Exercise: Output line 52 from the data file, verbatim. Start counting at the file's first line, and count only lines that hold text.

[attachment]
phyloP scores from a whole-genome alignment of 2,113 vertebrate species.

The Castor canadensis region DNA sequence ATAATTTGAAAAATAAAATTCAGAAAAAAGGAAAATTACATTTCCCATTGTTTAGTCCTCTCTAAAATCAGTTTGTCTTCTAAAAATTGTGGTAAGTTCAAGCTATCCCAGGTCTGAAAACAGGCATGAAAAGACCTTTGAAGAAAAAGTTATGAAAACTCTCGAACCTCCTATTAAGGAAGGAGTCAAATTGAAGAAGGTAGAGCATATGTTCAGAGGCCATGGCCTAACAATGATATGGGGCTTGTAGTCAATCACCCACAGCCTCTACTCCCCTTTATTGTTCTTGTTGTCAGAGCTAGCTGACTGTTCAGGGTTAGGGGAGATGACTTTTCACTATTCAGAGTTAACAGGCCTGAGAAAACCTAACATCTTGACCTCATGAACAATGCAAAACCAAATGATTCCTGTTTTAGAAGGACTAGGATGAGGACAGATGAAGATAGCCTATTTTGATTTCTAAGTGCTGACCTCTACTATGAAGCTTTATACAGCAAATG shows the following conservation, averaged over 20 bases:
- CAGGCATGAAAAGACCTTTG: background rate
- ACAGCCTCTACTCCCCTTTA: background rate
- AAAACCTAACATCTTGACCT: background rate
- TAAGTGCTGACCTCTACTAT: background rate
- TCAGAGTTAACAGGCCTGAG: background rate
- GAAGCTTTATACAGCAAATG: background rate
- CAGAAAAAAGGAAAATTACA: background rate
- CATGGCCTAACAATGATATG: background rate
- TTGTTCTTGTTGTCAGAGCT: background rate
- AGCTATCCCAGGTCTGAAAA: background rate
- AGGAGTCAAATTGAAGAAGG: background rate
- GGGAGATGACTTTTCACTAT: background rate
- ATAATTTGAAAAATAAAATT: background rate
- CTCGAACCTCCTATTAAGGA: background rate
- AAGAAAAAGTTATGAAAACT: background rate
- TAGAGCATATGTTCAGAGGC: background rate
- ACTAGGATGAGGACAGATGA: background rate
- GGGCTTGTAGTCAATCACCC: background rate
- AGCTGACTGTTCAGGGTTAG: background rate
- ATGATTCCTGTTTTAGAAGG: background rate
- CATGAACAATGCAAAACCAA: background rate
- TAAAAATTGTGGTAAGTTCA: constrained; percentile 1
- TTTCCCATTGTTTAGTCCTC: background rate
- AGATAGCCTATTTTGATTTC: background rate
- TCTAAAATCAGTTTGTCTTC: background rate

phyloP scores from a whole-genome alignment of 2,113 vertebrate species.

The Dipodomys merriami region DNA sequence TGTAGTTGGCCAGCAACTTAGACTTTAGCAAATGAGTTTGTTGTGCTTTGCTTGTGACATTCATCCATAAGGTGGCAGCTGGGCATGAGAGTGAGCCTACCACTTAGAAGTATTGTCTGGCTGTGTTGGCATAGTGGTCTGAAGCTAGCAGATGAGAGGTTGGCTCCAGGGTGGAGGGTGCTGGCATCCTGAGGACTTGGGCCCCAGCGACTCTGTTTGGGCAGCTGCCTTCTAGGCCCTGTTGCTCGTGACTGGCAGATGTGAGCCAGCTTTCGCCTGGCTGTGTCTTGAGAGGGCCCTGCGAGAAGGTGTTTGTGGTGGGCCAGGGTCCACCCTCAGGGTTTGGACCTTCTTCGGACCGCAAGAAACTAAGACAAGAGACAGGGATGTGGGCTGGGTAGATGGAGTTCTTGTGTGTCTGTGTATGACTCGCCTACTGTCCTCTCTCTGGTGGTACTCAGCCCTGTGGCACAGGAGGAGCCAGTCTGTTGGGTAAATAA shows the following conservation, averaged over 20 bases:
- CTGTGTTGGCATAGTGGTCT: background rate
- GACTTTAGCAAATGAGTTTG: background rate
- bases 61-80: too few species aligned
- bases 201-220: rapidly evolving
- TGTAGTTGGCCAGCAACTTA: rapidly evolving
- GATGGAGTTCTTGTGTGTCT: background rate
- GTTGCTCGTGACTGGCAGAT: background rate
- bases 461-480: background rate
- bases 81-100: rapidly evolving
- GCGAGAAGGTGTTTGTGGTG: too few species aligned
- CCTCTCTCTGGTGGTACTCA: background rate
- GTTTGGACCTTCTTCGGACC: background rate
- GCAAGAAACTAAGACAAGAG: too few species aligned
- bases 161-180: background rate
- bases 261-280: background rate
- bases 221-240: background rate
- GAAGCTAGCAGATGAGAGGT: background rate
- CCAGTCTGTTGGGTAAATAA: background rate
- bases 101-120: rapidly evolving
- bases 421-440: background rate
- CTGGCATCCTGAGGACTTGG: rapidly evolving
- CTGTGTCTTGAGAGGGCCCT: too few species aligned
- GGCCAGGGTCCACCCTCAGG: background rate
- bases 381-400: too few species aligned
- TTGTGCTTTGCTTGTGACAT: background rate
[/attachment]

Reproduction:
- GGCCAGGGTCCACCCTCAGG: background rate